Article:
So, you want to know the ideal bench press to deadlift ratio.
This I can totally understand, as they are two of the biggest lifts in the gym, so it’s good to know how they measure up against each other.
In fact, many people also like to throw squats, overhead press, and even bent-over rows, into the mix for comparison purposes.
Basically, understanding the “ideal” ratios between lifts gives you something to aim for.
Plus, it can also point out potential muscle weaknesses.
So, is there an ideal bench press to deadlift ratio you should be aiming for?
Allow me to reveal all.
Bench Press to Deadlift Ratio
The “ideal” bench press to deadlift ratio is 3:5 or your bench press should be approximately 60% of your deadlift. That being said, there are various physical factors which could make a difference to either lift. As an example, bench pressing is easier if you have short arms, and yet more difficult if you have long arms. But, this is complete opposite for deadlifts, as someone with long arms will typically deadlift more efficiently than their shorter arm counterparts.
1. Here’s the “Ideal” Bench Press to Deadlift Ratio
Firstly, even though I’ve revealed the “ideal” bench press to deadlift, this may not be the case for everyone.
In truth, this is a ratio that we may all aim for, but not everyone will be capable of achieving.
Basically, our bodies are different to each other, and therefore our bodies may also react differently to the bench press and deadlift.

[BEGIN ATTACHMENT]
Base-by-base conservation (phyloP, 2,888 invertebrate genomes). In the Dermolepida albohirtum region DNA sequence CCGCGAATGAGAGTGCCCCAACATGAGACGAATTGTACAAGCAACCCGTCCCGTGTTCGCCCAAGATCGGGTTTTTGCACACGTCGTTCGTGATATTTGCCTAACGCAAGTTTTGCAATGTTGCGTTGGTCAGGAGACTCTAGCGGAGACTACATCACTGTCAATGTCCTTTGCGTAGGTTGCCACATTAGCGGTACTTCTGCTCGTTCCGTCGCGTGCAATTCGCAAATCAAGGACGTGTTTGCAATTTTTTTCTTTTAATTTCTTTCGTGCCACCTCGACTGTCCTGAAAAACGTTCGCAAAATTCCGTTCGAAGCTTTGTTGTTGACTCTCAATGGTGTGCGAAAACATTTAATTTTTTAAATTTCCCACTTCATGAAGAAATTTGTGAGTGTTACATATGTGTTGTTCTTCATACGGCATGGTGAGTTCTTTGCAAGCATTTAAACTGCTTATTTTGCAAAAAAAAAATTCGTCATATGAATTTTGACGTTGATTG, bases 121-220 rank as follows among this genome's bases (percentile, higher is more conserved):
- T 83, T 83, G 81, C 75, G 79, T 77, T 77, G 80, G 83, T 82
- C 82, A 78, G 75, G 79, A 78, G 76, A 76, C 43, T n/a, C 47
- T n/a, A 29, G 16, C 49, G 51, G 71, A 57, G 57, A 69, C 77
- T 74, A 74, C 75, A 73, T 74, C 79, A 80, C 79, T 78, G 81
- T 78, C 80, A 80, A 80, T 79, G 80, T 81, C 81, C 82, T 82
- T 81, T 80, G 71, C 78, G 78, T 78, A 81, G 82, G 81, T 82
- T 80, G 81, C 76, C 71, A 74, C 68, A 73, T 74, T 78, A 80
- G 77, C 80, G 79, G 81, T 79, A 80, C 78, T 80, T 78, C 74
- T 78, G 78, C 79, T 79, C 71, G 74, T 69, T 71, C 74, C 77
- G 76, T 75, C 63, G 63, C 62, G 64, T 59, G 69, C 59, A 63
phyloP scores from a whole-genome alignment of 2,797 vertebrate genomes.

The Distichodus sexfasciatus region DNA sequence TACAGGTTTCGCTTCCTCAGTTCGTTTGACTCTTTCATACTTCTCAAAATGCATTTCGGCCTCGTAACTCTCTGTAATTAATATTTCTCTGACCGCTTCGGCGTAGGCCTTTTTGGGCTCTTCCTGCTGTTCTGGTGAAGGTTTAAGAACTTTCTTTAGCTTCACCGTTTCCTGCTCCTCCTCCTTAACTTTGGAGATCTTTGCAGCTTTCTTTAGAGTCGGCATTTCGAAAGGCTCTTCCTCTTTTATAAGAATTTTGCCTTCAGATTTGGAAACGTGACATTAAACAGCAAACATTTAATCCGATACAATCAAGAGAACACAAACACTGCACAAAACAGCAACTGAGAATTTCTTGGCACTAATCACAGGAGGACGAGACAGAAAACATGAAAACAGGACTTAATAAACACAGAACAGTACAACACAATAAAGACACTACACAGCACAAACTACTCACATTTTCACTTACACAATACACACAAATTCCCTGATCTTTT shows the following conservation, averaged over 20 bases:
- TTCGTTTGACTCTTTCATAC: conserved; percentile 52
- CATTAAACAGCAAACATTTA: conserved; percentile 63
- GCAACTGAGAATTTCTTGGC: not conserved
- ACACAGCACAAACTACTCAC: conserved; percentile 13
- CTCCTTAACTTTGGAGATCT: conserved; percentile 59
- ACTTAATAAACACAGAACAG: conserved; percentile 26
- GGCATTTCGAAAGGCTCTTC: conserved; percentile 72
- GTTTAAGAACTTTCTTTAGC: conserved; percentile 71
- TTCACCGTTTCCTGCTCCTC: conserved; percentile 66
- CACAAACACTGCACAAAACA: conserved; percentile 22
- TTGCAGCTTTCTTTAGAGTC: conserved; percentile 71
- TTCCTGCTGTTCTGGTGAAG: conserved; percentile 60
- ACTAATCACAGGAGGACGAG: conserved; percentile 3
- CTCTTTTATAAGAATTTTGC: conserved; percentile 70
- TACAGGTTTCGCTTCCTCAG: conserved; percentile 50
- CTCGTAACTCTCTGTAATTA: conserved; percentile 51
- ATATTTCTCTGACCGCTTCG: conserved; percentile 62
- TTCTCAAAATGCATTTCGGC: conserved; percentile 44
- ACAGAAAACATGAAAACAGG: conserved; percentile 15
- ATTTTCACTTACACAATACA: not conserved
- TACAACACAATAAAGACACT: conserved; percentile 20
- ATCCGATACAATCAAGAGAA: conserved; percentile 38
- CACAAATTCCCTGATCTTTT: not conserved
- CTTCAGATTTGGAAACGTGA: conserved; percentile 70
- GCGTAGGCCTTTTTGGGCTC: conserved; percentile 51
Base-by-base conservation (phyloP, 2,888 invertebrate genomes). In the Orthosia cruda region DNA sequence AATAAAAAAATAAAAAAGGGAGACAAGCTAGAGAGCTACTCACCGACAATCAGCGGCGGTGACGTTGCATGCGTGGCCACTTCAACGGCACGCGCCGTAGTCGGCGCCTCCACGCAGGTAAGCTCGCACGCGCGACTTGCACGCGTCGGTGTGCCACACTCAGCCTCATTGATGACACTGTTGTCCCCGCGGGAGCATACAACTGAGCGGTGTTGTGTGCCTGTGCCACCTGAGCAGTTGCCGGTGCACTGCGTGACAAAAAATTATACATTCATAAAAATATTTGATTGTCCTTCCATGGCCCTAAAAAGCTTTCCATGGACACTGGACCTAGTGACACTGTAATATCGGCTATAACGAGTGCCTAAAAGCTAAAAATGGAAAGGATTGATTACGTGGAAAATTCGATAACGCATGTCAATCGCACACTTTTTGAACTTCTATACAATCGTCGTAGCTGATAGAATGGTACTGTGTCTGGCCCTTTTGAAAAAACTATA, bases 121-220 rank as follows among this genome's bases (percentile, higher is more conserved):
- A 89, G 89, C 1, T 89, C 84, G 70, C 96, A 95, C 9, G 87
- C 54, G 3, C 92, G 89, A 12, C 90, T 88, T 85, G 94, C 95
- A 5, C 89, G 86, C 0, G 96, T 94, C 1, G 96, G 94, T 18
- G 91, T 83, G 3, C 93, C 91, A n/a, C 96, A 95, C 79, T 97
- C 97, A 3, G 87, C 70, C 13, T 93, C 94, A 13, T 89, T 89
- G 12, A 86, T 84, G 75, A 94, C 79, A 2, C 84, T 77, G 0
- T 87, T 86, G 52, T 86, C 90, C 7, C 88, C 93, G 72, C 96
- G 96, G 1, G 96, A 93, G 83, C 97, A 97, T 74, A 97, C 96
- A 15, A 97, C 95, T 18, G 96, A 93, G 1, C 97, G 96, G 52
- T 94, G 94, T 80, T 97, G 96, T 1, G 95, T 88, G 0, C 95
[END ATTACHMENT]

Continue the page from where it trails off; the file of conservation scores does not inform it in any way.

Plus, there are also certain other physical factors you need to take into consideration (more on this in a moment).
So, just because you’re not hitting the “ideal” ratio, this doesn’t mean that there is something wrong.
Yes, of course, this may point to a potential muscle imbalance, which can be improved, but this isn’t always the case.
That being said, the ideal bench press to deadlift ratio to aim for is 3:5.
In other words, your bench press should be approximately 60% of your deadlift.
In fact, there are a number of ratios typically aimed for when including other exercises.
As an example, bench press, squat, and deadlift is generally given the ratio of 3:4:5.
RELATED===>What’s the Ideal Bench Press to Squat Ratio?
So, the easiest way to look at this is that if your bench press is 300lbs, your squats should be 400lbs, and your deadlift should be 500lbs.
This, of course, keeps to the 3:5 ratio between bench press and deadlift.
Another ratio is 2:3:4:5, which involves overhead press, bench press, squat, and deadlift.
So, sticking to the weights mentioned above, that same person should be able to overhead press 200lbs.
Obviously, you simply need to change the weights lifted to fit in with your capabilities.
That being said, your aim is to have a bench press that is approximately 60% of your deadlift.
2. Physical Factors That Affect Your Bench Press to Deadlift
As I mentioned earlier, there are certain physical factors to take into consideration.
And these physical factors can certainly affect your ability to perform either exercise.
This means that you may not have the physical capabilities of achieving a 3:5 bench press to deadlift ratio.
A prime example of this is that the best physique for deadlifting will generally involve having a short torso, short thighs, but long arms.